3584 CD Utrecht
Office: W 316
|Phone: +31 30 253 2631|
Fax: +31 30 253 5096
Institute of Environmental Biology, Faculty of Science, Utrecht University
Prof. Dr. Andy Lotter, Prof. Dr. Henk Brinkhuis
Palaeoecology & -biogeography of the fresh water fern Azolla in the Eocene northern hemisphere
The discovery of high abundances of Azolla remains in Eocene marine sediments during the Arctic Coring Expedition (ACEX), suggest that the Arctic Ocean must have been a big pond about 48.5 Myr ago (Brinkhuis et al., 2006; Backman et al., 2006). In 2004 unique central Arctic drill cores have been recovered during the IODP-expedition 302, better known as ACEX, revealing huge numbers of spores of the fresh-water fern Azolla in mid-Eocene sediments. Azolla is a heterosporous fern, which produces two kinds of spores, micro- and megaspores, whereby microspores are clustered together to so-called microspore massulae (Fig.1), which have appendages -glochidia- that get attached to the megaspore to facilitate fertilization. Megaspores are embedded in so-called megaspore apparatuses together with numerous floats (Fig.2).
Fig.1 Microspore massulae
|Fig.2 Megaspore apparatus. The section (right) shows megaspore & floats|
Mature megaspores with and without attached massulae and clusters of massulae have been found in the Arctic sediments in the order of 25x104 per gram of dry sediment, showing a very good state of preservation. These findings make it very likely that Azolla grew in situ in the Arctic Ocean, rather than being transported by rivers from adjacent continents. Azolla is nowadays to be found in ponds and lakes in tropical, subtropical and warm temperate regions, where it usually covers big parts of the water surface (Fig.3).
Fig. 3 Azolla filiculoides growing in a pond in the Netherlands
In the Eocene Arctic Ocean the necessary fresh surface-water conditions for Azolla are thought to have been created through increased precipitation exceeding the evaporation at higher latitudes (Barron et al., 1989) and enhanced runoff from bordering continents. A cyclic pattern in the Azolla record suggests that freshening of the surface waters occurred in major episodes of estimated 100 kyrs that gave rise to several extensive Azolla blooms (Brinkhuis et al., 2006).
Beside Azolla remains also high abundances of chrysophyte cysts have been found that are also indicative for fresh-water conditions. However, other siliceous microfossil as dinocysts, diatoms, silicoflagellates and ebridians found in the same sediments, are more indicative for brackish to marine conditions. This seemed at first sight contradictory, but detailed analysis of the sediment showed the presence of separate layers, in which Azolla alternates with siliceous microfossils (Fig.4). This lamination has been shown to be annual or seasonal and points to changes in the environment that favored at one stage the growth of Azolla and at the other the growth of siliceous microplankton. It is suggested that salinity might plays an important role in this interplay of species communities (Brinkhuis et al., 2006).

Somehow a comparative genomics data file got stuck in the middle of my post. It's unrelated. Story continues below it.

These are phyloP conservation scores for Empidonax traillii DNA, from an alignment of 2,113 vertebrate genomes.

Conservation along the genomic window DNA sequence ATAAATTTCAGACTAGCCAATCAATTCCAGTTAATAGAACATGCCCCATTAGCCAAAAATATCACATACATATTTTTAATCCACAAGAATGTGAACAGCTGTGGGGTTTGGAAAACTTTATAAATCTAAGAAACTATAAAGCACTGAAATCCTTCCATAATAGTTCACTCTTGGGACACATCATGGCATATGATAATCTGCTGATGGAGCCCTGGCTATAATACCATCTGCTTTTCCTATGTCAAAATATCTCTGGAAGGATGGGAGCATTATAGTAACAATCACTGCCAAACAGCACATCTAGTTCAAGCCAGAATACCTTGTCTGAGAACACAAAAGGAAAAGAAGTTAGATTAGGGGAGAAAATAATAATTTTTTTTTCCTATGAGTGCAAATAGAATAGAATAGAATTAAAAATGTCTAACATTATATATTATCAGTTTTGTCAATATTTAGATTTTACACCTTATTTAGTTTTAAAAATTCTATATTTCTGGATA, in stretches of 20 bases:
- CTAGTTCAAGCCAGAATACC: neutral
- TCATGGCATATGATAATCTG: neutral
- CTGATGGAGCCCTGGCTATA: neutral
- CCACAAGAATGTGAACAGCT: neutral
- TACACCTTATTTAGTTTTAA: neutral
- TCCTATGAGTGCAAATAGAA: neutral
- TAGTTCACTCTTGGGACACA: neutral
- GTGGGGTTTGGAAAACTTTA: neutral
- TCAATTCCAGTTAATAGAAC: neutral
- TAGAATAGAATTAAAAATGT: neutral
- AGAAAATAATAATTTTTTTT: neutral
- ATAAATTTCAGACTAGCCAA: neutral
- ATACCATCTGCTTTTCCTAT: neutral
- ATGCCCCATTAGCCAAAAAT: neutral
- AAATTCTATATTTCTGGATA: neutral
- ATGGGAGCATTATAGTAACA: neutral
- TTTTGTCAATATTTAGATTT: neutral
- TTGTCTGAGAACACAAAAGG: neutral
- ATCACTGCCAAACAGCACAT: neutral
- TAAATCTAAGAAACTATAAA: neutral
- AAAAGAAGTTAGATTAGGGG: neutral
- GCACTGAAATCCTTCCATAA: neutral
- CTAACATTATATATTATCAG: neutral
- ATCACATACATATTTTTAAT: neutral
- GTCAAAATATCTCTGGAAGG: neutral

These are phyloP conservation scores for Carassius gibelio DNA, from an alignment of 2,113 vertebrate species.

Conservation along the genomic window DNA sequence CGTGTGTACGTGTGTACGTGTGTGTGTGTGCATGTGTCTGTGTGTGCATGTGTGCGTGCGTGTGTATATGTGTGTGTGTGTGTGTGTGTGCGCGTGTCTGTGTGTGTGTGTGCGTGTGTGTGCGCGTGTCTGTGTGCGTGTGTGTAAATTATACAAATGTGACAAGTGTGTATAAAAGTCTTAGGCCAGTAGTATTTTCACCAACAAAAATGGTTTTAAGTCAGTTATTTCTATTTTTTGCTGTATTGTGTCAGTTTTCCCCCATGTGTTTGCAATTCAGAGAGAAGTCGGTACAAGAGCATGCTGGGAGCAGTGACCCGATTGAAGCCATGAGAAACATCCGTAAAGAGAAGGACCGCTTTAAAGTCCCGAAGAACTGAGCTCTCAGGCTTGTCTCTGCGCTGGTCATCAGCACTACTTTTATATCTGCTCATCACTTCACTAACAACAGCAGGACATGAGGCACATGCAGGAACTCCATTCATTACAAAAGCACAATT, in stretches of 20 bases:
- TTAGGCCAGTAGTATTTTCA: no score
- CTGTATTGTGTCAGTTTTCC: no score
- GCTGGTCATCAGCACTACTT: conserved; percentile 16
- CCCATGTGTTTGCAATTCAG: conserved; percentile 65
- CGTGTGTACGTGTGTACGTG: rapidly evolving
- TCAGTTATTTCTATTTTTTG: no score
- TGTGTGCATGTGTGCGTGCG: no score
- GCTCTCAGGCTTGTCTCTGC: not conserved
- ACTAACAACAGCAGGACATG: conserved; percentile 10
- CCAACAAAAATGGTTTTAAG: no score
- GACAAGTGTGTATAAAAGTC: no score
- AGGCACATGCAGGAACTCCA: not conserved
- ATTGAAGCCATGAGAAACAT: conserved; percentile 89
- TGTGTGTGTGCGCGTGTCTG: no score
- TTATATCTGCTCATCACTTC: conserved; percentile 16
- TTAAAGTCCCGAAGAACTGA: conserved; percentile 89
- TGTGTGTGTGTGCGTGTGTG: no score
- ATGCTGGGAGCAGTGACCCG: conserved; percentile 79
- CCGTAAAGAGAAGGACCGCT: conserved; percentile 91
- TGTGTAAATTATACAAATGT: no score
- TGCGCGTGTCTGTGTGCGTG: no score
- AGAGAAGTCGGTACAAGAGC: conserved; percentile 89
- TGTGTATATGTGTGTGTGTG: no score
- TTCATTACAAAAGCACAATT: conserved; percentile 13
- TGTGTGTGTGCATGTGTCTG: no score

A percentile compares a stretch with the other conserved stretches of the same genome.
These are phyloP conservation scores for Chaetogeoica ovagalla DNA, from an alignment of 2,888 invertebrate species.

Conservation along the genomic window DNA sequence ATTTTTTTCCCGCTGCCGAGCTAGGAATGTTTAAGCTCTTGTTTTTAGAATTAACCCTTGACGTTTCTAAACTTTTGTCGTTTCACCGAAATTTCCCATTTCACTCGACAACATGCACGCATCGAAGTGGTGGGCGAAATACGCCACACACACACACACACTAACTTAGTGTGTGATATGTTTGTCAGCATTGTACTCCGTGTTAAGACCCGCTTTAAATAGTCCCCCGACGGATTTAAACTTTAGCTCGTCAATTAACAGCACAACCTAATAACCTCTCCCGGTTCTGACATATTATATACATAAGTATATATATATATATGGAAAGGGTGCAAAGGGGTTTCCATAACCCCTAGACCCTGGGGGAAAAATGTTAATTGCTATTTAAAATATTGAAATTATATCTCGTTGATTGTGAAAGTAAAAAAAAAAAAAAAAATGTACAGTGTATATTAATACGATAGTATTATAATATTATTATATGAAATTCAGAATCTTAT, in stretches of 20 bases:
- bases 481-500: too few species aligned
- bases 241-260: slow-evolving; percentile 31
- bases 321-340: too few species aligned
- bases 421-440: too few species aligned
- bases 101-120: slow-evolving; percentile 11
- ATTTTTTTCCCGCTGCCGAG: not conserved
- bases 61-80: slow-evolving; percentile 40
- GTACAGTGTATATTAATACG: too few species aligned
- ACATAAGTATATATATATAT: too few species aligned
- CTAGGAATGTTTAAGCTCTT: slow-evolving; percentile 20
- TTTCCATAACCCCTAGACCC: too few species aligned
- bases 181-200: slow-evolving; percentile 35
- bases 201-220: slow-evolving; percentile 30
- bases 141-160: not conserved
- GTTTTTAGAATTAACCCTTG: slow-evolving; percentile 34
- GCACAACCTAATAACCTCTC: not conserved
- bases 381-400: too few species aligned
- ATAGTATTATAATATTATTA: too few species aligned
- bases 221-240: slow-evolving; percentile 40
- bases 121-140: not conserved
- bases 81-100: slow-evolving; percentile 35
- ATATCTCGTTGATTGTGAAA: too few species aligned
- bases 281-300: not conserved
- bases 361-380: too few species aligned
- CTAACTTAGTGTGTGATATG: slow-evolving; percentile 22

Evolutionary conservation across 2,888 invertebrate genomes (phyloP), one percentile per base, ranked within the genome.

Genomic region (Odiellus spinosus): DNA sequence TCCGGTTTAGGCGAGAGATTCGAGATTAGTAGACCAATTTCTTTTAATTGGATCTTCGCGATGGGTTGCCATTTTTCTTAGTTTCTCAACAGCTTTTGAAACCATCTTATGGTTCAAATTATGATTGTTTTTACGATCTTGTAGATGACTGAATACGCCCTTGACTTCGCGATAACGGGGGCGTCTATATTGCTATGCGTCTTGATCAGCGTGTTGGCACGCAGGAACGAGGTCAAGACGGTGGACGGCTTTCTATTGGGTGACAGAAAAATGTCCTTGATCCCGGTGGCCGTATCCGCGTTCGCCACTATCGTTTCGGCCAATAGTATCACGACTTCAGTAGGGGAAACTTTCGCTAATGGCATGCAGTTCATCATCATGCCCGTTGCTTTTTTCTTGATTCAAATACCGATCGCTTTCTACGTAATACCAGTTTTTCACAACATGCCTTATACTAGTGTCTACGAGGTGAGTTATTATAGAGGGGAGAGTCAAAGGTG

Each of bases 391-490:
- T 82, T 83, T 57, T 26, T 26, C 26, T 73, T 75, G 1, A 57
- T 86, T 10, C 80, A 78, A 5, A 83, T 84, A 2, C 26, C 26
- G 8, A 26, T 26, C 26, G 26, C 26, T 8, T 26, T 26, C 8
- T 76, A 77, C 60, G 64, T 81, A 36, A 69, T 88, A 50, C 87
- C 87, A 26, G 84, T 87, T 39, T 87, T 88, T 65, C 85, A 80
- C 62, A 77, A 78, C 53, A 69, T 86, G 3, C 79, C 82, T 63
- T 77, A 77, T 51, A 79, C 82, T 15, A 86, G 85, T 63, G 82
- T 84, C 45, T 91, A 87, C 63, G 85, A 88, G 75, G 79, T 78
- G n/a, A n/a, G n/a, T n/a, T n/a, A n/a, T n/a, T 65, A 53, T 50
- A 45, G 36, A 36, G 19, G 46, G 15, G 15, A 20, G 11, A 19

Fig. 4 SEM showing organic-rich sediment layers (pale grey) dominated by Azolla, alternating with biosilica-rich layers (dark grey) containing siliceous microfossils (in this case dominantly chrysophyte cysts) (Brinkhuis et al., 2006).
remains have not only been found in the Eocene Arctic Ocean, but as well in numerous settings in adjacent Nordic seas (Fig.5), where it was recognized by commercial oil and gas industries. Due to confidential reasons, however, it has never been published (Brinkhuis et al.,
2006). In our research study we like to investigate the dimension of this phenomenon and its palaeoecological and oceanographical implications.
Fig.5 The geographical distribution of the Azolla pulse in the early Eocene Arctic basin and in adjacent Nordic seas. The stars indicate the locations where the Azolla pulse was reported (Brinkhuis et al., 2006).
AIM OF THE STUDY
One main objective of our study is to establish a detailed geographical distribution map of the Eocene Azolla occurrences. Besides gathering already available occurrence data, we seek to collect sediment material from a broad geographical range including outcrop samples e.g. from Denmark and possibly Canada and sediments from numerous Nordic Sea locations. These sediments will then be analyzed for Azolla remains and other palynomorphs. So far it is believed that these Eocene Azolla pulses at the different locations can all be ascribed to the one big pulse in the Arctic. From there huge numbers of Azolla spores are thought to have been transported into adjacent geographical regions through episodic fresh-water spills (Brinkhuis et al., 2006). The palynological analysis of these sediments and the taxonomical identification of the Azolla remains (SEM and TEM of microspore massulae and megaspore apparatuses) will show whether this assumption is correct.
High-resolution studies of the ACEX-sediments will hopefully give us more insights into the environmental conditions in the Eocene Arctic Ocean that gave rise to the sudden onset and termination of the Azolla pulse and its cyclic occurrence on an annual/seasonal scale, as well as on a 100 kyrs scale.
Backman et al., 2006. Proceedings of the Integrated Ocean Drilling Program, Volume 302: Edinburgh (Integrated Ocean Drilling Program Management International, Inc.).
Barron et al., 1989. The hydrologic cycle: A major variable during Earth history. Global and Planetary Change 1, 157-174.
Brinkhuis et al., 2006. Episodic fresh surface waters in the Eocene Arctic Ocean. Nature 441: 606-609.